Resting in this luxurious setting is the song’s central lyric.

I’m satisfied
With my world
Cause I made it
The way it is

I’ve listened to this song hundreds of times over the years but just a few days ago the power of these lyrics hit me.  The world we inhabit, the world we experience is of our own making. Everything around us, whatever its form, is a reflection of ourselves. A reflection of ‘I’.  And our experience of that world also is completely our own making.  Whether we are satisfied or unhappy there is no one to fault but ourselves, “cause I made it/the way it is.”

Spiritual hunger and spiritual thirst
But you got to change it
On the inside first
To be satisfied
To be satisfied

He follows this up with another pearl.  Because there is nothing ‘out there’ that is not of our own making, any spiritual quest for peace, love and joy must originate from the inside.  It matters not how deep your hunger or thirst is. It matters not how many gurus or teachers we seek out. No matter what it is we want to change about ourselves, ‘you got it change it/ on the inside first’.

All in all a one-two punch of profundity and exhilarating music!

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Zafar’s two lines (Part 1)

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The man pictured above is one of the more poignant characters of recent Indian history. Abu Zafar Sirajuddin Muhammad Bahadur Shah Zafar inherited the throne of Mughal India at the age of 63 in 1837.  Grand though his ancestors’ Empire had once been and as fabled the name–‘Mughal’ was a synonym for other-worldly luxury and power to the 17th century European imagination–when the old man ascended the throne he was in fact, little more than the King of Delhi. During his grandfather’s reign, the city’s wags came up with the line, Sultanat-e-Shah Alam, Az Dilli ta Palam [The kingdom of Shah Alam extends from Delhi to Palam]. A vast territory indeed,  covering a mere dozen or so miles.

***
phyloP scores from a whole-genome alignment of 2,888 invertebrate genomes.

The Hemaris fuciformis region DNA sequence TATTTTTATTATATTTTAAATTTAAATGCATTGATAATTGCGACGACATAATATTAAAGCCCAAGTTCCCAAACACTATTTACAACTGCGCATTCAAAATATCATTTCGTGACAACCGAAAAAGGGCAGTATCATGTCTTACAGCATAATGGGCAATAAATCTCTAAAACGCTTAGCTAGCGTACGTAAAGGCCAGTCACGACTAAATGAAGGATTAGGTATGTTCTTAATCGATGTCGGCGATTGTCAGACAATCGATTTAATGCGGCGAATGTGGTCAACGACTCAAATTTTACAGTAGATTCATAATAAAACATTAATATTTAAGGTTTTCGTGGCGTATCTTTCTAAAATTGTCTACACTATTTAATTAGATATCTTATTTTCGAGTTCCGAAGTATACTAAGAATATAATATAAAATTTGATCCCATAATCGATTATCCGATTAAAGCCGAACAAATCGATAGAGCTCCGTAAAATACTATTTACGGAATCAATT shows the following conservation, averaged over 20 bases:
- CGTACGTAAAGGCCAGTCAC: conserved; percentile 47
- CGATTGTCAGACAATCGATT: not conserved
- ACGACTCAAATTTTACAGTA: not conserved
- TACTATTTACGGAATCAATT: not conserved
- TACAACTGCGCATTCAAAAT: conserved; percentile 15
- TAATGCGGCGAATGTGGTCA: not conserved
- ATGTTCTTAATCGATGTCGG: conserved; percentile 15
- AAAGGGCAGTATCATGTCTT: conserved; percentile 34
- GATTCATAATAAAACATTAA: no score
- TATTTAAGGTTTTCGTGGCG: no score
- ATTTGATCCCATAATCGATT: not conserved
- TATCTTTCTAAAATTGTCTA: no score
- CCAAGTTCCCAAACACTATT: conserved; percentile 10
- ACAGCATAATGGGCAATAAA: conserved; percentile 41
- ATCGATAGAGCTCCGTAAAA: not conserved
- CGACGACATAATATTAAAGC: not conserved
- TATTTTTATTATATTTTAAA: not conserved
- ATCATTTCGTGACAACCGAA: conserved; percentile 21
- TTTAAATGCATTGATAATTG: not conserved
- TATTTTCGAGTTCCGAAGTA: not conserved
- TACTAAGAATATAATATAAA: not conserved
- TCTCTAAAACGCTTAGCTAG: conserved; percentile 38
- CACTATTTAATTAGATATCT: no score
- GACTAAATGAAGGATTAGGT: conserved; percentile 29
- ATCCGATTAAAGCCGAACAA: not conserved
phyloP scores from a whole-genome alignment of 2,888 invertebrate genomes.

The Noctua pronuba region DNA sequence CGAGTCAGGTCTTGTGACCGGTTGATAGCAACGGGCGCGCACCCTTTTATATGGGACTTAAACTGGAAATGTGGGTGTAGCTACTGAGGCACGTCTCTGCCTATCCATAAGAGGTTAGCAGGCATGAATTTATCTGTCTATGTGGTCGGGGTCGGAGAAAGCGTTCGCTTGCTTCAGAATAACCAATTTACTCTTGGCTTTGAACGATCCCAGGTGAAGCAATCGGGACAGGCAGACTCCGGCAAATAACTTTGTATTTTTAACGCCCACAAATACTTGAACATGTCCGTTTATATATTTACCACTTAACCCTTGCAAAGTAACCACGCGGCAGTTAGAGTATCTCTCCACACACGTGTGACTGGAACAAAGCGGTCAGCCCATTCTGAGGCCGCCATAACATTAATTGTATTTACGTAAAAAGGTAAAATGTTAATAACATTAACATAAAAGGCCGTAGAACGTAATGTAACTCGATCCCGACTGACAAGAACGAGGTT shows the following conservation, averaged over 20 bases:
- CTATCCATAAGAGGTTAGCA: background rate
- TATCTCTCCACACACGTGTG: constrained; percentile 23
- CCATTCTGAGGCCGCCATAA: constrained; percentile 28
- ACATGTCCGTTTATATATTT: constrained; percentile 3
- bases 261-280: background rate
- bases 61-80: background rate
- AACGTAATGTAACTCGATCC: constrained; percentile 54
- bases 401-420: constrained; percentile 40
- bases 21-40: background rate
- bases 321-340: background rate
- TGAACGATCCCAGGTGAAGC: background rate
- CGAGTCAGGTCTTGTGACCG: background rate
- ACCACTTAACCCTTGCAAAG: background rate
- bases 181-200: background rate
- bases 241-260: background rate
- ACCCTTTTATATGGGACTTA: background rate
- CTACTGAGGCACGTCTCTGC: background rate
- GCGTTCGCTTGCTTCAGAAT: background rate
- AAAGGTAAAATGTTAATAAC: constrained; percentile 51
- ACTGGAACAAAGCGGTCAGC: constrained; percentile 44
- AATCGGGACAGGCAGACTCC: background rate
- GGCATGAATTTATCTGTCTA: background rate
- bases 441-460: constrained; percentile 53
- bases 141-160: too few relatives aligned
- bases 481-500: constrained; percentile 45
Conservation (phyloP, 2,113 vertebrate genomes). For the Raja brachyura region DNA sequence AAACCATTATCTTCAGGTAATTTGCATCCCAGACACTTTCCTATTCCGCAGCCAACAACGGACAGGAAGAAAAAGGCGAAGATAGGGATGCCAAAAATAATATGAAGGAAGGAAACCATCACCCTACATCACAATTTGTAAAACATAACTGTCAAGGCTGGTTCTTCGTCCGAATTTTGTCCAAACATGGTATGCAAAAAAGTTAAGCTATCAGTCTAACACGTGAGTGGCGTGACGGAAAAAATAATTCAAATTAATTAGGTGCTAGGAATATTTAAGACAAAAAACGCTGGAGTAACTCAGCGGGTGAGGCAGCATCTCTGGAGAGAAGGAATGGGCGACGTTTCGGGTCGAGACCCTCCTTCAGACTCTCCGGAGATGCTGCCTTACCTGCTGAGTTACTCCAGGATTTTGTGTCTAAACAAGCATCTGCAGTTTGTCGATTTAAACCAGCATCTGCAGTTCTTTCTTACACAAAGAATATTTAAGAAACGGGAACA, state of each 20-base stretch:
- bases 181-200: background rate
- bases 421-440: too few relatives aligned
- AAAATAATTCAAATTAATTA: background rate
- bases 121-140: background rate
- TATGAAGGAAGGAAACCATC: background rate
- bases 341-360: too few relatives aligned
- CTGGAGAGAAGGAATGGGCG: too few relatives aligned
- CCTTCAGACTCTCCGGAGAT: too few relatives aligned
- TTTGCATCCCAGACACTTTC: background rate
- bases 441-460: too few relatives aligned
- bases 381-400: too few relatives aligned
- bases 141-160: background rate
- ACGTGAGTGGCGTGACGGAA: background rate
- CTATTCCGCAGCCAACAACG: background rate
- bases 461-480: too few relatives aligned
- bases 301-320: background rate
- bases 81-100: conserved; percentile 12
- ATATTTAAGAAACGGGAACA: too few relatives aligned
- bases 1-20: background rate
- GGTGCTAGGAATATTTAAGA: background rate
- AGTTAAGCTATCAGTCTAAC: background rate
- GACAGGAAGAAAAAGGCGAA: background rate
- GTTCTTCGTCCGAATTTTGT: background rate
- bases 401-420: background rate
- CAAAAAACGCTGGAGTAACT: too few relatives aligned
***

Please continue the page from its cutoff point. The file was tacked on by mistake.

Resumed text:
Not only did Bahadur Shah inherit a ‘moth-eaten’ kingdom, he was cursed with bad timing.  As his family’s influence shrank to near-comical dimensions the wealth and aggressive power of the British grew ravenous. It was the old Shah’s kismat to live his days along a crease in time; those lines of history which demarcate the end from the beginning. They say when a King dies there is moment when his Kingdom’s Fate hangs suspended in the balance.  As the bitter internecine fights that inevitably surround the dying monarch break out, the people hold their breath and wait, hoping for a smooth and rapid restoration of order.

Twenty years into Bahadur Zafar’s reign all hell broke loose.  Local soldiers in the employ of the red-coated East India Company revolted against their English commanders. Rumours had it that the bullets they used in their weapons were oiled with pig and cow grease.  In Meerut sipahis (soldiers) mutinied and overthrew the Company’s garrison. The violence and momentum spread across the plains toward Kanpur and Lucknow.  With the English on the backfoot, deserters rushed to Delhi and appealed to the opium-smoking Emperor to back their cause.

Although the historical tide had truly turned against the House of Babur, perhaps the old man saw one final flash of grandeur beckoning.  He assented to throwing his mighty symbolic authority behind the rebels but to no avail. The Englishmen rallied and clawed their way to Delhi where they unleashed a scorched earth campaign against the city’s people.  The Emperor’s sons were beheaded. As for His Majesty himself, he was humiliatingly carted off to Rangoon, a sort of Siberian exile, where he breathed his last 87 years after being born.

Bahadur Shah Zafar was not born great. And rather than greatness, all he had thrust upon him were ill luck and disaster. But this last Mughal of note did achieve greatness, nevertheless.  And it is to a small detail of that eminence that I now turn.